The people in Isaiah's day were doing all of the right things, dressing up in sack cloth and ashes, weeping and wailing, giving up social media, movies, coffee, or breakfast, taking on a daily Bible reading, praying every night before they went to bed, but they weren't letting it change their hearts. And by changing their hearts, allowing God to help them show the mercy that they have received to other people. As God's children, we are meant to be a conduit of God's mercy. God showed us the greatest act of mercy when he sent his son, Jesus to die for all of the wrong things we have done.  But he doesn't just want to leave us there. He wants us to become the righteousness of God so that we can in turn, show the world that light.
 
 
But we don't (and can't) do it alone.  We only do it through God's grace.  And that, my friends is what is so beautiful about this Lenten season. It's not about doing it on your own, it's about relying on God to change your heart so that you can be his ambassador of love, to everyone...
 
Especially your little world.
 
Is this the kind of fast I have chosen,
    only a day for people to humble themselves?
Is it only for bowing one’s head like a reed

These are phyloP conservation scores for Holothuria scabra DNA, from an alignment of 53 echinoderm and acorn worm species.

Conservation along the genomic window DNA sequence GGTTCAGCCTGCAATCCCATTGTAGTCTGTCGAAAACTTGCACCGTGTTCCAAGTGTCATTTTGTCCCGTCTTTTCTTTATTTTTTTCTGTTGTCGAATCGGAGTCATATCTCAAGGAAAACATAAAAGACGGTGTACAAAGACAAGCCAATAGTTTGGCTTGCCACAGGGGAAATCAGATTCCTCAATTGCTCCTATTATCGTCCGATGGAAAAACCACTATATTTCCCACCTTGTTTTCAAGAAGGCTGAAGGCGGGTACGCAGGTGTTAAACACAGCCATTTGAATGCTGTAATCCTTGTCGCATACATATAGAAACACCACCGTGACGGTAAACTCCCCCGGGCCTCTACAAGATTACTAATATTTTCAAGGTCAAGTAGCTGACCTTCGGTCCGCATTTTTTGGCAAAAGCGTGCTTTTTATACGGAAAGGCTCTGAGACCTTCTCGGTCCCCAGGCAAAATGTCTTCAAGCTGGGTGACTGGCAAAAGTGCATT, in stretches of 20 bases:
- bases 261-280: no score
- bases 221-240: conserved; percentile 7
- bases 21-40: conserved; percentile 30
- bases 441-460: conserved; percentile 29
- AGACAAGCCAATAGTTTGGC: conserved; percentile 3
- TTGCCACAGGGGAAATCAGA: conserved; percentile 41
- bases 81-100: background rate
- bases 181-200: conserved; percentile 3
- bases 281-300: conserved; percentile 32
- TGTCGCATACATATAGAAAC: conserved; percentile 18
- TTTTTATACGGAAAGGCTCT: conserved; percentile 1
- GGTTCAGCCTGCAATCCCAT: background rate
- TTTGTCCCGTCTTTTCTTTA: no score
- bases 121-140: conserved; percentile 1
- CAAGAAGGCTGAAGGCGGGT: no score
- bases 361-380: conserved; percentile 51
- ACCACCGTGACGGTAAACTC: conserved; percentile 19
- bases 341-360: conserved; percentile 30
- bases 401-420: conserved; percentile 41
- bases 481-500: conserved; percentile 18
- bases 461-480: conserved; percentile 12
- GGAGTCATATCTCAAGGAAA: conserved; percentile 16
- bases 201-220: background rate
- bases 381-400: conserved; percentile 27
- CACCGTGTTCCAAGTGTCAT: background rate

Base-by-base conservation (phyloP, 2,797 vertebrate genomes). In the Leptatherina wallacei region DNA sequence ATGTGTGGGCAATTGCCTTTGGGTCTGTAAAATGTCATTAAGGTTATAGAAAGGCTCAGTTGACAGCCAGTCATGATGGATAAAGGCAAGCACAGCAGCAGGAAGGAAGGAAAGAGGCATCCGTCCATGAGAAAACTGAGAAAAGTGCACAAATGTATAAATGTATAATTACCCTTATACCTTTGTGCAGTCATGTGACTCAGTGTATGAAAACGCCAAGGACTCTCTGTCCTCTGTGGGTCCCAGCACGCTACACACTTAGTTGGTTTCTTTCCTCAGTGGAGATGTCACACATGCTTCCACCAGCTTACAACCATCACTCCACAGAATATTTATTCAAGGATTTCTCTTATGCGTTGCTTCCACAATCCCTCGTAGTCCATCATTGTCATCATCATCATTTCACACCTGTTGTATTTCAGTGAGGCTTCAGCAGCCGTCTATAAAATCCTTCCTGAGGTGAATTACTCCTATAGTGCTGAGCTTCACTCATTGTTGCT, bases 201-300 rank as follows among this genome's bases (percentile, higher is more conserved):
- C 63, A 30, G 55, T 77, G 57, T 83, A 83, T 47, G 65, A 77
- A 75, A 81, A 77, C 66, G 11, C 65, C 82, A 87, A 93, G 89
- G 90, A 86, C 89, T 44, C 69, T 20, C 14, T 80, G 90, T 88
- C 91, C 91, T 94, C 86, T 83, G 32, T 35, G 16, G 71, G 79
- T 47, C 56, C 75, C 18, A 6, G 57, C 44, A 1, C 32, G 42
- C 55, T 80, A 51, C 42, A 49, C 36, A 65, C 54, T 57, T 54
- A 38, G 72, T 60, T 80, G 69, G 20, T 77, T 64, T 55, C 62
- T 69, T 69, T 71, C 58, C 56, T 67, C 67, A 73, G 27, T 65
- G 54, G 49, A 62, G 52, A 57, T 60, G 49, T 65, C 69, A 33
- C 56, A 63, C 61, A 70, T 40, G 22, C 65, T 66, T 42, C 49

and for lying in sackcloth and ashes?
Is that what you call a fast,
    a day acceptable to the Lord?
 
“Is not this the kind of fasting I have chosen:
to loose the chains of injustice
    and untie the cords of the yoke,
to set the oppressed free
    and break every yoke?
Is it not to share your food with the hungry
    and to provide the poor wanderer with shelter
when you see the naked, to clothe them,
    and not to turn away from your own flesh and blood?
Then your light will break forth like the dawn,
    and your healing will quickly appear;
then your righteousness will go before you,
    and the glory of the Lord will be your rear guard.
Then you will call, and the Lord will answer;
    you will cry for help, and he will say: Here am I.
 
“If you do away with the yoke of oppression,
    with the pointing finger and malicious talk,
and if you spend yourselves in behalf of the hungry
    and satisfy the needs of the oppressed,
then your light will rise in the darkness,
    and your night will become like the noonday.
The Lord will guide you always;
    he will satisfy your needs in a sun-scorched land
    and will strengthen your frame.
You will be like a well-watered garden,
    like a spring whose waters never fail.
Isaiah 58:5-11
 
 
**By this I am not saying that God does not call moms with young children to take drastic measures like becoming missionaries, starting soup kitchens, or selling everything they have and giving it to the poor.  But those are calls from God, not from mom guilt.  We have to be careful not to put that pressure on ourselves (or other people) when we might  be exactly where we are supposed to be.